Catharine Hiersoux is a professional ceramic artist, teacher and lecturer. She was commissioned to make pieces for the White House, and has exhibited extensively nationally and internationally. Her work is represented in major collections, including: the Renwick Gallery, Washington D.C., American Craft Museum, NYC, Cities of Osaka, Hong Kong, and Singapore. Her teaching engagements include Haystack, Penland, SUNY, NY, UCSC, and SF State.
Hiersoux owns and operates the Hiersoux Gallery in Berkeley, California, exhibiting her work and the work of other artists. Her current work includes breathtaking woodfired sculptural pieces, using Japanese techniques
"My work in clay has been almost exclusively devoted to porcelain. At one point, a narrow-neck, classic-profile vase literally split apart suggesting the metaphor of a cracked eggshell, allowing an exploration of vulnerability. As these vessels developed in and out of rocks, sculpted from clay, they expressed an ambiguity between forms representing new growth and/or, weathered by time." "The new forms suggested alternate techniques in firing where the kiln, the transformational element, assumes a more significant role. Forms are further enhanced by exposing them to the chance encounters of the rigor and magic of the fire. The fire is expansive, connecting us to forces much larger than ourselves. In this new relationship we experience both humility and a sense of awe."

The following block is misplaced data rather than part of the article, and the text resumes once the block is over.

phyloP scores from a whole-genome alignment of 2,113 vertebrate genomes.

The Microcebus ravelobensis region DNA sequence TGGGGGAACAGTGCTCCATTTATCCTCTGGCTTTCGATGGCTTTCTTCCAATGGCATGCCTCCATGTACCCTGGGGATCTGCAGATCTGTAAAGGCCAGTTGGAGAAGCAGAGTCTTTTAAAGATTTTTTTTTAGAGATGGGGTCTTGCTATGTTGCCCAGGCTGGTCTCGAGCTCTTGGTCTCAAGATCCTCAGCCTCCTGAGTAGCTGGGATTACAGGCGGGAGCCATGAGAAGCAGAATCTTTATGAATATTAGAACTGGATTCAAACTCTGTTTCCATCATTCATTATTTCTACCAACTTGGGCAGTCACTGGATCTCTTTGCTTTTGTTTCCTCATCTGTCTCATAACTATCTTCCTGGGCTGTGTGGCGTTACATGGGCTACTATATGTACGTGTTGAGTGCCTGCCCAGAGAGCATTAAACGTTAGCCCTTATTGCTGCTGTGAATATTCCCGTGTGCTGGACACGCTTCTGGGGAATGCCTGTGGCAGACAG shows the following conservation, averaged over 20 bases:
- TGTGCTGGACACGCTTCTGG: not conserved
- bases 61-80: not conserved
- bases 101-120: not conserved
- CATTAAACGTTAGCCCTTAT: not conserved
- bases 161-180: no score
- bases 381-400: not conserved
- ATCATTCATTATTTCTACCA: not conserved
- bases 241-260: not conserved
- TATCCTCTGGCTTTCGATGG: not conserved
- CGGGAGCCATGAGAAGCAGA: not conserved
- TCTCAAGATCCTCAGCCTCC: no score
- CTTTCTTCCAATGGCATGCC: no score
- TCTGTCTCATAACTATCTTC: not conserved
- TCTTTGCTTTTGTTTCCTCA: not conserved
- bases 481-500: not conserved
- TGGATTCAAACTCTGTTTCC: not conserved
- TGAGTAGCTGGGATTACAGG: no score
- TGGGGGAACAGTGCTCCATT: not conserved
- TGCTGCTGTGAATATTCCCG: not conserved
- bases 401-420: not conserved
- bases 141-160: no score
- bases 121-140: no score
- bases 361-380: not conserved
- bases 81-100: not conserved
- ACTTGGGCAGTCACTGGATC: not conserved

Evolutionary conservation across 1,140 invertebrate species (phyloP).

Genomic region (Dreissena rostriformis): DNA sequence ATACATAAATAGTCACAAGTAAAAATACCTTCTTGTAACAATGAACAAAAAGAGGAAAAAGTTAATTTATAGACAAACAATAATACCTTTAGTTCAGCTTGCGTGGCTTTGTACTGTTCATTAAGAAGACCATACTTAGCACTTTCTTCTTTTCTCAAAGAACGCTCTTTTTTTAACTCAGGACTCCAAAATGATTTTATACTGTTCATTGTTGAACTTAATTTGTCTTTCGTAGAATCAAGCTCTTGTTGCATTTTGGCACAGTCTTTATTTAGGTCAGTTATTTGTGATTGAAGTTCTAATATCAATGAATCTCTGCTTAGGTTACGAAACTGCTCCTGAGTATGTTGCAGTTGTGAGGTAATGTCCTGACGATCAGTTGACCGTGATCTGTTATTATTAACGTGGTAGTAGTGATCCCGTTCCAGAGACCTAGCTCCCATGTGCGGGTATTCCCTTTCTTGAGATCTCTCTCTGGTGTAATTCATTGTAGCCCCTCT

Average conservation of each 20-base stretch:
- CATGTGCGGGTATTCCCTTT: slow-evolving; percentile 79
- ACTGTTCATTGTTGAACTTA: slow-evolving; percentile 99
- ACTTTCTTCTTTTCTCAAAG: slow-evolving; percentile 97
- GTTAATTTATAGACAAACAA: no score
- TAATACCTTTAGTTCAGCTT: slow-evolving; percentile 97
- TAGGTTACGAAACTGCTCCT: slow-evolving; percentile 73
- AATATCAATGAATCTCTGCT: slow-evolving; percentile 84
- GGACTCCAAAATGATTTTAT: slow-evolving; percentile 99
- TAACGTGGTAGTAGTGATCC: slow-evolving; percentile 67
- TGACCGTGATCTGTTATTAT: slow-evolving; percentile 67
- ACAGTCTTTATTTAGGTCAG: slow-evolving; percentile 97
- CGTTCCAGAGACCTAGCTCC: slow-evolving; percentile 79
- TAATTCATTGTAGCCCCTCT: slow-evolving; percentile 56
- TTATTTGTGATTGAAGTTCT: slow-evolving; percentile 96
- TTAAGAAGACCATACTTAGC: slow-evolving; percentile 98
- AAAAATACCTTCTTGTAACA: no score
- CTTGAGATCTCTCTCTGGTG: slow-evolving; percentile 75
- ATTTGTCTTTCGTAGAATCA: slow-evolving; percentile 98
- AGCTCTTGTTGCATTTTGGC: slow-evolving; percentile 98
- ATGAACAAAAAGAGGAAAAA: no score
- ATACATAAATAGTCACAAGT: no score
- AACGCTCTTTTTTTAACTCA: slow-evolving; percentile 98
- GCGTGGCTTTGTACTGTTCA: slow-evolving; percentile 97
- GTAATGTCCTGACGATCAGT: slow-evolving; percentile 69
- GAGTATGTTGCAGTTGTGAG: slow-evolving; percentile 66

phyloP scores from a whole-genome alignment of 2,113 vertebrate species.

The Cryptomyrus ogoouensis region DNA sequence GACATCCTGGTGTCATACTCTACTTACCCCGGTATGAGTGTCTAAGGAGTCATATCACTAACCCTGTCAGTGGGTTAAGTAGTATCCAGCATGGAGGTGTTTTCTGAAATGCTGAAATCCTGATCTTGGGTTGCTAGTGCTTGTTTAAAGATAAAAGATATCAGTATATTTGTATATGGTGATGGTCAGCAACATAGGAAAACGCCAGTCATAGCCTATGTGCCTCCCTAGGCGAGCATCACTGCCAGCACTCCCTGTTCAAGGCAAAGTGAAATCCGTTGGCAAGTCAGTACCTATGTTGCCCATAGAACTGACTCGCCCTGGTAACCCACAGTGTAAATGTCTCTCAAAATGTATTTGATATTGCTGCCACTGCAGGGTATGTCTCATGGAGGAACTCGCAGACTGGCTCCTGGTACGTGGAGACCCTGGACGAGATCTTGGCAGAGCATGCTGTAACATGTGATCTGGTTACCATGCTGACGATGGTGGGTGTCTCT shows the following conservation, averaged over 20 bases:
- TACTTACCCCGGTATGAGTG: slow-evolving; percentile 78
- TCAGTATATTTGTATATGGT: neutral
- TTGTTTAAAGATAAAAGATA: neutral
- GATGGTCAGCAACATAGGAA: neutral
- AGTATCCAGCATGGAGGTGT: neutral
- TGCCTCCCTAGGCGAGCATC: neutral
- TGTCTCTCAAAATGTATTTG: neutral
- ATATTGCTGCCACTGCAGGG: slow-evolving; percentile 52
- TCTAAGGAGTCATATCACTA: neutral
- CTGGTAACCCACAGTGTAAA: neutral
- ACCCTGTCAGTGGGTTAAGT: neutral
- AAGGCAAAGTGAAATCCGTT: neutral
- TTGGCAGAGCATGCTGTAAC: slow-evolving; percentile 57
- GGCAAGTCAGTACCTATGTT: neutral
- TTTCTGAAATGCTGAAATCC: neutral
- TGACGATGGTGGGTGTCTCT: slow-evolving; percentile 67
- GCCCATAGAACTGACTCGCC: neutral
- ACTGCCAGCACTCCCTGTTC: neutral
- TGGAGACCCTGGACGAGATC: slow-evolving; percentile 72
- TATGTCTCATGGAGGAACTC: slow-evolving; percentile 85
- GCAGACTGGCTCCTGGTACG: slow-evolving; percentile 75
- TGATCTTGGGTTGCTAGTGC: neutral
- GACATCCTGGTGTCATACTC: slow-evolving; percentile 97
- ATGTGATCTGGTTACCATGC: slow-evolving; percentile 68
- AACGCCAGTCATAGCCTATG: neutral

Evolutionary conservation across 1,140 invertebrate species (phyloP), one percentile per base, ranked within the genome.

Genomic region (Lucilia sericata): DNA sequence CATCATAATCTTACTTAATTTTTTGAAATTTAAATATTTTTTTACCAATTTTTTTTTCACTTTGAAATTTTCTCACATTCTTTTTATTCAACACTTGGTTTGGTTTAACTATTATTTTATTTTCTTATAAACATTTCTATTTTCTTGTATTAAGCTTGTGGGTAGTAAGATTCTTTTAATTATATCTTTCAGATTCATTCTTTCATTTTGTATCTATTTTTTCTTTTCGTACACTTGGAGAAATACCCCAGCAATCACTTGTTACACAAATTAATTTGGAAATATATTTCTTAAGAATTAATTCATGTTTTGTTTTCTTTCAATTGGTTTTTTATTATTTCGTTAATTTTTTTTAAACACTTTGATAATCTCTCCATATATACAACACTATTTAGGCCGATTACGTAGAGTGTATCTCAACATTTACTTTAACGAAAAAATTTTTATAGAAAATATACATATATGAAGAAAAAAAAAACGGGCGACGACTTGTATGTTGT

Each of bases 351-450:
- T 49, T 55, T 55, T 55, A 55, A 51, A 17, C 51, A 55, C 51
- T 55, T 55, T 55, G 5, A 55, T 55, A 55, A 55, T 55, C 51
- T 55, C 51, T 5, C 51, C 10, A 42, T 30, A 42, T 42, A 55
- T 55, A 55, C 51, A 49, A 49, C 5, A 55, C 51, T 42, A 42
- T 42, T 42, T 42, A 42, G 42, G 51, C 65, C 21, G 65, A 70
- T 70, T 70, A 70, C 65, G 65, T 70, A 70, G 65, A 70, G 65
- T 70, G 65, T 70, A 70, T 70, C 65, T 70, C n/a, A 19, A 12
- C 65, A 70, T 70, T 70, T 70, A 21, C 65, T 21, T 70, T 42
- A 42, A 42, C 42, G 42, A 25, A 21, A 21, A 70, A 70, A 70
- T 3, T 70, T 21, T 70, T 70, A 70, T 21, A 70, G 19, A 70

WOOD FIRING A process of firing clay, replicating ancient kilns where wood is used as fuel. The wood is introduced through small openings in the kiln, rhythmically and continuously for as much as seven or eight days. Over many hours and days of maintaining the fire, gradually increasing the temperature, the ash melts and forms the glaze. Beautiful, exciting and unpredictable surfaces result from this process. Therein lies the magic.